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Using a novel genetic clock, a team of researchers from Kiel, London, Oldenburg, and Davis, California, has determined the age of a large marine plant clone for the first time. This seagrass clone from the Baltic Sea dates back to the migration period 1,400 years ago. The newly developed clock can be applied to many other species, from corals and algae to plants such as reeds or raspberries. The scientists have published their work in the journal Nature Ecology and Evolution.

“Vegetative reproduction as an alternative mode of reproduction is widespread in the animal, fungal, and plant kingdoms,” explains research leader Dr. Thorsten Reusch, Professor of Marine Ecology at the GEOMAR Helmholtz Centre for Ocean Research Kiel. These so-called “clonal species” produce genetically similar offspring by branching or budding and often reach the size of a football field or more. However, these offspring are not genetically identical.

Dynamics of SoGV in generic clonal organisms.

(a), Multicellular clonal species exist across the tree of life. 

(b), Allele frequency change of SoGV due to the formation of new modules by branching or splitting. A new module is initiated either directly by the stem cells (that is, splitting) or by the daughter cells of the stem cells (that is, branching). Splitting reduces the size of the original stem cell population, while branching leaves the original cell population untouched. During the formation of new modules, the cell population undergoes a genetic bottleneck. c,d, The accumulation rate of fixed SoGV is independent of module formation rate. The tree topology depicts a module undergoing (multiple) module formation events, where the dashed line and the solid line represent the original module and the new module respectively. New mutations (M) occur at a constant rate, and only mutations in the new modules are depicted (with a different colour). For each timepoint, the vertical length of the colours represents the frequency of the SoGV within the module. Clonal dynamics in a single module (solid line in tree structure) are depicted as a Muller plot that shows the nested allele frequency of SoGV over time. The frequency of SoGV changes during module formation events, due to the bottleneck. Eventually, SoGVs are either fixed or lost. Under low module formation rate

(c), fixation events are rare. Thus, many SoGVs have accumulated in the intervening time and are fixed simultaneously. Under high module formation rate

(d), fixation events occur more frequently, but with fewer SoGVs fixed at each branching event.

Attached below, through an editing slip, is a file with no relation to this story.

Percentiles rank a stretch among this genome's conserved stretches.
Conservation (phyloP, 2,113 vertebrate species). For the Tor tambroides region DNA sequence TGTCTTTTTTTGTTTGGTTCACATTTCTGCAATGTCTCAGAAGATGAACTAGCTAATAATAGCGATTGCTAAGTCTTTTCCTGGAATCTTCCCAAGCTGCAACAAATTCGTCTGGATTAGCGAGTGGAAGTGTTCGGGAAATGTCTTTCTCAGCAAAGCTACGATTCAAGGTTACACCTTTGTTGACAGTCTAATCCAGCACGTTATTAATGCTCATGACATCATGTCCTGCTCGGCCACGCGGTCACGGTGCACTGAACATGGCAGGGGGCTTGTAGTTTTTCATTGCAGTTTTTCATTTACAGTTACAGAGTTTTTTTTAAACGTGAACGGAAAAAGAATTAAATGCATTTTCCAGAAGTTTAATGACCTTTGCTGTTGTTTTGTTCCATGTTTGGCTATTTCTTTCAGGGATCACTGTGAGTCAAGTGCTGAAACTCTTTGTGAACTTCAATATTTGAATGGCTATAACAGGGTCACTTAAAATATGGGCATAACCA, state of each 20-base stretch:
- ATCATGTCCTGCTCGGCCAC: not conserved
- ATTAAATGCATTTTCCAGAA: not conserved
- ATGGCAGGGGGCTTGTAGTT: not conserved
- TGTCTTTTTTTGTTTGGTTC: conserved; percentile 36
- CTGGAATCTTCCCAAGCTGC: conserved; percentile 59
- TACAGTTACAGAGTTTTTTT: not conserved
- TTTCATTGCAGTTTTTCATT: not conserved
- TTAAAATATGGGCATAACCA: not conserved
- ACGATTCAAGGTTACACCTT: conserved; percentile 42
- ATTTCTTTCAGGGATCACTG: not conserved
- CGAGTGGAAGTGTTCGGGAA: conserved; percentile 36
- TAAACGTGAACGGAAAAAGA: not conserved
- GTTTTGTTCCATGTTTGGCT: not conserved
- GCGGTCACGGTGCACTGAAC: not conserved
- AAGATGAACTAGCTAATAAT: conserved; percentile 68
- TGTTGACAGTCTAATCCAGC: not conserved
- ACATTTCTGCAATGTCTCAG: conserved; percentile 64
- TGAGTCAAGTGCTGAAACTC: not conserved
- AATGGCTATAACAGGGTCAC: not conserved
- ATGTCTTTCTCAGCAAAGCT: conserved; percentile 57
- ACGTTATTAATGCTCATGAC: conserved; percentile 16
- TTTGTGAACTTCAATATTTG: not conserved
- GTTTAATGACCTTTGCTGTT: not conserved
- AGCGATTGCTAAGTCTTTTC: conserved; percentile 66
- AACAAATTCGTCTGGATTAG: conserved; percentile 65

CREDIT: Nature Ecology & Evolution (2024). DOI: 10.1038/s41559-024-02439-z

Previous work by a team led by GEOMAR researchers had already shown that somatic mutations accumulate in vegetative offspring, a process similar to cancer. Now, a team led by Prof. Dr. Reusch, Dr. Benjamin Werner (Queen Mary University London, QMUL), and Prof. Dr. Iliana Baums (Helmholtz Institute for Functional Marine Biodiversity at the University of Oldenburg, HIFMB) has used this mutation accumulation process to develop a novel molecular clock that can determine the age of any clone with high precision.

Researchers at the University of Kiel, led by Professor Reusch, applied this novel clock to a worldwide dataset of the widespread seagrass Zostera marina (eelgrass), ranging from the Pacific to the Atlantic and the Mediterranean.

In Northern Europe in particular, the team found clones with ages of several hundred years, comparable to the age of large oak trees. The oldest clone identified was 1402 years old and came from the Baltic Sea. This clone reached this advanced age despite a harsh and variable environment. This makes the eelgrass clone older than the Greenland shark or the Ocean Quahog, which live only a few hundred years.

These new age and longevity estimates for clonal species fill an important knowledge gap. Particularly in marine habitats, many fundamental habitat-forming species such as corals and seagrasses can reproduce vegetatively, and their clones can become very large. The continuous production of small, genetically identical but physically separated shoots or fragments from the parent clone means that age and size are decoupled in these species.

The new study now provides a tool to date these clones with high accuracy. “Such data are, in turn, a prerequisite for solving one of the long-standing puzzles in conservation genetics, namely why such large clones can persist despite variable and dynamic environments,” says Reusch.

Once a high-quality eelgrass genome was available, work could begin. Another key factor in the study was that colleagues at the University of California, Davis (UC Davis) had kept a seagrass clone in their culture tanks for 17 years, which served as a calibration point.

“This paper shows how interdisciplinary interactions between cancer evolutionary biologists and marine ecologists can lead to new insights,” says Dr. Werner, Lecturer in Mathematics and Cancer Evolution at QMUL, who focuses on the somatic evolution of tumors which also develop clonally.

Prof. Dr. Baums, molecular ecologist at the HIFMB, adds, “We can now apply these tools to endangered corals to develop more effective conservation measures, which we urgently need as unprecedented heat waves threaten coral reefs.”

“We expect that other seagrass species and their clones of the genus Posidonia, which extend over more than ten kilometers, will show even higher ages and thus be by far the oldest organisms on Earth,” says Reusch. These will be the next objects of study.

More information:  Lei Yu et al, A somatic genetic clock for clonal species, Nature Ecology & Evolution (2024). DOI: 10.1038/s41559-024-02439-z

This article is republished from PHYS.ORG and provided by Helmholtz Association of German Research Centres